For a major studio solely in the business of making blockbuster tentpole movies, Marvel, to its credit, does take its fair share of risks. Casting Robert Downey Jr, an actor coming out of a decade or so of drug and alcohol addiction, and whose last film as a lead, "Kiss Kiss Bang Bang," made under $5 million at the box office, as the lead in "Iron Man" was certainly a risk, but one that paid off handsomely. Making their next big character a space Viking, and hiring Kenneth Branagh, a helmer known more for his work with Shakespeare than blockbusters, was another roll of the dice. And perhaps the biggest of all was going into production on "The Avengers," a vastly expensive team-up of their characters, before they knew that "Thor" and "Captain America" were hits. And that one turned out to be a $1.5 billion hit. So the risks are paying off.
And Marvel continues to make smart, but potentially troublesome bets that won't necessarily pay off. The studio brought in "Kiss Kiss Bang Bang" director Shane Black to helm "Iron Man 3," and the "Thor" and "Captain America" sequels are being looked after by filmmakers who've worked principally in TV. And on Saturday at Comic-Con, they announced arguably their most ambitious film yet: "Guardians Of The Galaxy," based on the space-faring super team that includes among its members a bald, green alien, a badass ninja lady, a tree, and a talking raccoon. It's their biggest gamble to date, without a question. But something at a Comic-Con press conference made that feel particularly sour.
The studio's co-president Louis D'Esposito (who helmed the upcoming "Item 47" short), responded to a question about the possibility of a "Black Panther" film, as was suggested by a report a few months back, and responded "He has a lot of the same characteristics of a Captain America: great character, good values… But it's a little more difficult, maybe, creating [a world like Wakanda, the African country of which the character, T'Challa, is the ruler]. It's always easier basing it here. For instance, 'Iron Man 3' is rooted right here in Los Angeles and New York. When you bring in other worlds, you're always faced with those difficulties."
And Twitch put it better than we ever could with their headline: "Marvel: We Can Make A Movie About A Talking Raccoon But A Black Man Is 'A Little More Difficult.'" Given that "Thor" managed to involve, again, a space Viking from Asgard, and the "Guardians Of The Galaxy" will presumably have to introduce characters from all over space, it feels spectacularly disingenuous of D'Esposito to say that it's harder to set up Black Panther's world.
Marvel is, of course, under no obligation to make "Black Panther." They can make whatever they like, it's their money. But there seems to be a definite fan base out there to see a "Black Panther" movie (our piece on potential casting for the film is one of our most popular of the last few months), and it would certainly be less of a headache for the studio than a CGI space epic. And yet "Guardians Of The Galaxy" came first, and given D'Esposito's response, it seems that the studio, as risky as they've been, are actively afraid of making a "Black Panther" movie.
To be clear, we're not accusing anyone at Marvel of racism, or anything like that. We're sure they're excited to add "Black Panther" to their stable, and there are bound to be advocates there who want to push forward with this film. But right now, they're scared of doing so in fear of putting a box-office ceiling on the film, and in particular, of doing so internationally. Global grosses have been key to the success of their recent films — 60% of the take from "Thor" came from abroad, and 58% for "The Avengers," and the perception is that, Will Smith aside, international audience don't turn up to see African-American stars.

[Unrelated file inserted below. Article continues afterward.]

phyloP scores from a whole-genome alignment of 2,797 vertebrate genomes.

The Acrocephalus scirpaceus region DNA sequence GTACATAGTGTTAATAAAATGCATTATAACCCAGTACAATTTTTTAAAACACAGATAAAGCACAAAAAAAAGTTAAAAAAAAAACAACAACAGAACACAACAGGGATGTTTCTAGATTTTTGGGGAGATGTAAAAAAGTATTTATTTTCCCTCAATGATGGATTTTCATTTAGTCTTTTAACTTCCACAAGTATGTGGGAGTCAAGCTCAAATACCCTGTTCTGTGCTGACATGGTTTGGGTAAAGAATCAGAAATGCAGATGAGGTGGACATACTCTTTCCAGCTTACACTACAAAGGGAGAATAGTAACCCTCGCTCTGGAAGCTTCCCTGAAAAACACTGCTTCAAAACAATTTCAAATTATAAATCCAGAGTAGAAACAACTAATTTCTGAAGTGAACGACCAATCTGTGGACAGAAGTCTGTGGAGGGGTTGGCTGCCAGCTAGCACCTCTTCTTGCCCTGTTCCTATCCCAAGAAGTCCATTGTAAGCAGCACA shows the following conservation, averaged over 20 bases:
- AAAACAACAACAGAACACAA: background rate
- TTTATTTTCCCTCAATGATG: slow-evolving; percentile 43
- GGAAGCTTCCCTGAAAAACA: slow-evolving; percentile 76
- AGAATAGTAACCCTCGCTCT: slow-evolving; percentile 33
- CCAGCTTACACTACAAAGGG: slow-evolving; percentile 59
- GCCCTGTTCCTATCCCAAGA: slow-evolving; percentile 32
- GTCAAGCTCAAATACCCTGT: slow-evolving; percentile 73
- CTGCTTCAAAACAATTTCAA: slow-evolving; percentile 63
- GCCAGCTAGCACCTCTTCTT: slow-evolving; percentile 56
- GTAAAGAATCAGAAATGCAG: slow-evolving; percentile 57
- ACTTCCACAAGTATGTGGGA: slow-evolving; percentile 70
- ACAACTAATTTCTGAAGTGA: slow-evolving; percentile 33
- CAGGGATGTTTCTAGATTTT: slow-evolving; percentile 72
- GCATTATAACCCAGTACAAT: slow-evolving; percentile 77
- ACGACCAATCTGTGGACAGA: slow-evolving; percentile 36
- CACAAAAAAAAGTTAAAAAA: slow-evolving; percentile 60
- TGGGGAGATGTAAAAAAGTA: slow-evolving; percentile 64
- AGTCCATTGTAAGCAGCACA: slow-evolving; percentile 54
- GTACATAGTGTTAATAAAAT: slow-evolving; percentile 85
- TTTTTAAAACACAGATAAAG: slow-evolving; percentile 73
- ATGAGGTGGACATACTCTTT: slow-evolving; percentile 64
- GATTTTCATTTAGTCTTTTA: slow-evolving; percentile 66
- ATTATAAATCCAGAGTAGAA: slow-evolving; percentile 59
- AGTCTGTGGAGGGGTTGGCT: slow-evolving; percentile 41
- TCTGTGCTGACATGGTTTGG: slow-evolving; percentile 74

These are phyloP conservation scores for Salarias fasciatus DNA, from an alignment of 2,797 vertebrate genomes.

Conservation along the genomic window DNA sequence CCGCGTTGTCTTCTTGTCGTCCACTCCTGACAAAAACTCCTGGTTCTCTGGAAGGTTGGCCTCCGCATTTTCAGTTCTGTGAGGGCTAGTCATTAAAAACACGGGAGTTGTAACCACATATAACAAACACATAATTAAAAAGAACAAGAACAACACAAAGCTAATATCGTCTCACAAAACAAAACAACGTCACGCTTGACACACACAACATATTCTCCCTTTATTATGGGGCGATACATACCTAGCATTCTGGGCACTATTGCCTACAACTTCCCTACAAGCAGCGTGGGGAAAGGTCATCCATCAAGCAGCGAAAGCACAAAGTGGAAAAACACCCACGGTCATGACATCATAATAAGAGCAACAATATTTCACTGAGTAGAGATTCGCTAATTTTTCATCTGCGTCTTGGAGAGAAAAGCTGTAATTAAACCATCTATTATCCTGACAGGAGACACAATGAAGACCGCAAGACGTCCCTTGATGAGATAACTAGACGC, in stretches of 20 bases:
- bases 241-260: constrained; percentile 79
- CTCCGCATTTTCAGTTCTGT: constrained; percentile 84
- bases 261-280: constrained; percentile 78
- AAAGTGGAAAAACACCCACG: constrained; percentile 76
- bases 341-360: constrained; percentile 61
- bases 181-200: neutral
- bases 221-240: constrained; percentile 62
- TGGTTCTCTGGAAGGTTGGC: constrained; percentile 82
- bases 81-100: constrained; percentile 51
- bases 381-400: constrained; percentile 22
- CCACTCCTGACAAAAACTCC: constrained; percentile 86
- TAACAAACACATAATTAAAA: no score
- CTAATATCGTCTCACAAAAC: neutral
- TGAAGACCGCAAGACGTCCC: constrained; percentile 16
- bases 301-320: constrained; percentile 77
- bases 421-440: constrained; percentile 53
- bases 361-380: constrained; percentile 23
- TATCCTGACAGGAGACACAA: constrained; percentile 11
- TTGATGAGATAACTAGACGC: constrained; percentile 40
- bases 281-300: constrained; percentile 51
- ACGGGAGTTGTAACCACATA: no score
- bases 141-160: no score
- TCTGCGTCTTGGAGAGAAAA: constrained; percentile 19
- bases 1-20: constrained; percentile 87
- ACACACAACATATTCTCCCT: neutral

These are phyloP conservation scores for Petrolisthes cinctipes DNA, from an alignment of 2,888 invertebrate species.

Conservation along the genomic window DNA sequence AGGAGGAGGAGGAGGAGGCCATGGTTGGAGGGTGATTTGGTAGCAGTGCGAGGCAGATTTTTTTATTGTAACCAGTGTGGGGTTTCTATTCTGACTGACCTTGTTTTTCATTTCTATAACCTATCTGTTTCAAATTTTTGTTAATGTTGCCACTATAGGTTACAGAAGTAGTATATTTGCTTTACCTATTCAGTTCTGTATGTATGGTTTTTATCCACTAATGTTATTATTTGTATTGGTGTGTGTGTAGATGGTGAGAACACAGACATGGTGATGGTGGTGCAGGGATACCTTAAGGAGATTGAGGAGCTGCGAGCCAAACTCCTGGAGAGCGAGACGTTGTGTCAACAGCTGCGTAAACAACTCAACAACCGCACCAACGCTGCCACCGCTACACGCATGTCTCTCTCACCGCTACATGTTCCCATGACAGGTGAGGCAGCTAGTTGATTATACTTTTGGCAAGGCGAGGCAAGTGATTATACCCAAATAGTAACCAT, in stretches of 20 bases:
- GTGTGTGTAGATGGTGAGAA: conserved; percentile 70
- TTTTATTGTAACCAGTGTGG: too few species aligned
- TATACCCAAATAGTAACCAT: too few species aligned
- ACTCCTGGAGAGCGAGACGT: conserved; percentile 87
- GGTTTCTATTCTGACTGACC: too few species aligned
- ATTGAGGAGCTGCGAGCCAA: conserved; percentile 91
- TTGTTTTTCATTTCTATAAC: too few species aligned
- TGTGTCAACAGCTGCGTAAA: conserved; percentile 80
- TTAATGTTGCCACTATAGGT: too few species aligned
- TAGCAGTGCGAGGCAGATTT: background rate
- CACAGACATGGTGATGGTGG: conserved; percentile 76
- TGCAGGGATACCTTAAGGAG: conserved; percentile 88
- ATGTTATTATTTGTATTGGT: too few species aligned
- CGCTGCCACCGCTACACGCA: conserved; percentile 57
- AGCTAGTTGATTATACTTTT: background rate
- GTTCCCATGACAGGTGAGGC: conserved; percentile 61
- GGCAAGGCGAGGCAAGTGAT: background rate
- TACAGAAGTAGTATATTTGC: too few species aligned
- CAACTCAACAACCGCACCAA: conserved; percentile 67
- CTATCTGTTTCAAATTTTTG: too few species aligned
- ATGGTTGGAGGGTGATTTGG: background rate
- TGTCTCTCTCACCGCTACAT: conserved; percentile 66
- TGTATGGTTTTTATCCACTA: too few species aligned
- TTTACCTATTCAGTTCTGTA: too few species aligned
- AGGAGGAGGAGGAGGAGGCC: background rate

And to a degree, that could be backed up by statistics. Internationally, if you exclude Will Smith pictures, the only movies in the all-time international top-grossers with a black actor appearing in anything close to a leading role are… Roland Emmerich's "2012," in which Chiwetel Ejiofor, Thandie Newton and Danny Glover took leads alongside John Cusack; and "The Matrix Reloaded," in which Laurence Fishburne plays second fiddle to Keanu Reeves. In the U.S all-time top 100, you also get "Beverly Hills Cop" and "Rush Hour 2," but each were more than a decade ago (in the case of the former, closer to 30 years ago). And you know what uther movies aren't in the top 100 all-time grossers? "Thor" and "Captain America."
But Marvel is in a position to change things. No one went to see Robert Downey Jr, or Chris Hemsworth, or Chris Evans headline films before they headlined Marvel movies either. And with Will Smith still being the biggest movie star in the world, we simply don't buy that international audiences are somehow racially biased against African-American actors ("Hancock" and "I Am Legend," sold entirely on Smith alone, sit pretty at number 60 and number 73 in the all-time international charts, with "Men In Black 3," which people aren't going to see because of Josh Brolin, at 65 and climbing).
Marvel has now reached the position at which they've successfully created a brand, and we suspect that if they make a Marvel-labelled "Black Panther" movie, people will turn up in large numbers because it's from the people behind "The Avengers." To say that it's tricky to start a film off in a fictional African country, when they've brought "Thor" from Asgard to Budget-Friendly Backlot, New Mexico, and when "Mad Max" sequel "Fury Road" is shooting in Namibia, Africa, because it's cheaper than doing so in Australia, it stinks of cowardice. If the script's not right for the film, say that. But you start to lose goodwill when you make excuses.